Introduction: Pickled Hot Peppers

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These are some zesty tasty peppers! They can be used in so many ways to give a dish a pop of heat; simple nachos, pasta dishes, chili, sloppy joes, almost any Mexican/Tex-Mex dish, use your imagination!

The beauty of this recipe, from Better Homes and Gardens book Can It! is that you can make these peppers as mild or spicy as you like. I love shopping for peppers at Ohio farmers markets, learning from the people who grow them what their heat level is. There are so many varieties that I was able to pick many different types and colors of peppers so these are some mighty pretty pickled peppers. I found my batch last year was more mild than I prefer, so I amped up the heat this year. As long as you keep the weight around 3 lbs, you'll end up with a yield of about 6 pints, depending on how well you trim the seeds and membranes of the peppers, you may need more or less peppers to fill the jars.

I like to use different sized jars as well, a pint of peppers might be too much for some of those I gift the jars to, but they do store quite well in the refrigerator once opened. I always like learning the different ways people use them, how would you use your pickled hot peppers?

Makes 6 pints, or the equivalent in smaller jars

Recipe from Better Homes and Gardens Can It!

Step 1: Gather Ingredients

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1 1/2 lbs. fresh jalapeno and/or serrano peppers, or other hot peppers, washed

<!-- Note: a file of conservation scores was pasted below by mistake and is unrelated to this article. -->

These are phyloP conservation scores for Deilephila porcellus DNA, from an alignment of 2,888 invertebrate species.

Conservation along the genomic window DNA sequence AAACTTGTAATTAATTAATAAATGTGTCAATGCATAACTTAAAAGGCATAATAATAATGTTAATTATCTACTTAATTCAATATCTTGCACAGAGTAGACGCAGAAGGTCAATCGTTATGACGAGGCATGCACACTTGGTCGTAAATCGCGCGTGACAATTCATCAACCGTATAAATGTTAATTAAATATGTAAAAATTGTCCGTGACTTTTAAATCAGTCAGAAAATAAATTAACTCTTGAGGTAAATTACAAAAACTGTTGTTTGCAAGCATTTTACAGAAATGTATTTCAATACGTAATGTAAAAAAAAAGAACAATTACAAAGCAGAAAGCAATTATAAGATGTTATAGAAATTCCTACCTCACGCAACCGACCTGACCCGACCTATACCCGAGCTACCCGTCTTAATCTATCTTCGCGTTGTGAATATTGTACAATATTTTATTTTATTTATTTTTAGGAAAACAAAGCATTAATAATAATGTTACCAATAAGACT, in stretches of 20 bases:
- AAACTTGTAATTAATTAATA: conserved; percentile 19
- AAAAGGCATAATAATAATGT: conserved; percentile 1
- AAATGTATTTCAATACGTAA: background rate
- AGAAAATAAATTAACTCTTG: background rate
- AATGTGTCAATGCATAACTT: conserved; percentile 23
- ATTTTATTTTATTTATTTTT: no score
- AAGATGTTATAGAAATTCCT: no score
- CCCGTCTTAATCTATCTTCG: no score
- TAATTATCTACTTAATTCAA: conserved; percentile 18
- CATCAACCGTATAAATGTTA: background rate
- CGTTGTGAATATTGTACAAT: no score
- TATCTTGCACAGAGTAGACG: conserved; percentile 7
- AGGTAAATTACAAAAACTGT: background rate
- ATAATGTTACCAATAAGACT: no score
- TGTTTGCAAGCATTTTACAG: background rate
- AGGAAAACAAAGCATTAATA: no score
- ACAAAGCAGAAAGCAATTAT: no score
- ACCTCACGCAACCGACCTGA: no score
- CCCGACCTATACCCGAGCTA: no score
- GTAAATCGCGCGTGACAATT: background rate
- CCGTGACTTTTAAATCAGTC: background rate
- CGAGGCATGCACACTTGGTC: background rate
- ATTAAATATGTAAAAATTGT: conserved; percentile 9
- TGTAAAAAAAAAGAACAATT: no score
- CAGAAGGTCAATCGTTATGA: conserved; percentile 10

1 1/2 lbs. fresh poblano, other mild to medium peppers, washed

3 cups water

3 cups white vinegar

1 cup white wine vinegar

2 Tbsp. sugar

1 tsp. pickling salt

6 cloves garlic (extra depending on how many jars you can)

Step 2: Prepare Peppers

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Thinly slice peppers into rings, discarding stem ends, excess seeds, and membranes. I find it easiest to cut most large peppers in half to de-seed, so my rings are actually pieces, if the peppers are small, I'll keep them whole.

Step 3: Prepare Brine, Fill Jars, and Process

Picture of Prepare Brine, Fill Jars, and Process

Bring boiling-water canner to boil and sterilize jars at least 10 minutes, you can also sterilize the jars in the oven at 225F for at least 20 minutes, with either method keep the boiling-water canner water hot. Warm jar lids in a small saucepan, filled with water, over medium-low heat.

In a 4- to 5-quart stainless steel, enamel, or nonstick heavy pot combine the water, white vinegar, white wine vinegar, sugar, and pickling salt. Bring mixture to boiling, stirring until the sugar and salt dissolve.

Place a clove of garlic in each jar.

Pack sliced peppers into hot, sterilized jars, I use pint, 4, 8, and 12-oz. jars, leaving 1/2-inch headspace. Pour hot liquid over peppers, maintaining the 1/2-inch headspace. Discard any remaining vinegar mixture. Wipe jar rims with a damp paper towel, place on lids and screwbands fingertip tight.

Process jars in boiling-water canner for 10 minutes, start timing when the water returns to boiling. Turn off burner and allow jars to cool in the pot for five minutes. Remove jars from canner to cooling racks, or a kitchen towel on the counter. Allow to stand at room temperature at least 12 hours before labeling, and keep for one week before serving.

Pickled Hot Peppers can be stored, away from heat and sunlight, for up to one year. Once opened, store jars in the refrigerator.

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Bio: I love to spend time in the kitchen to relax and feed those I love with great eats and treats.
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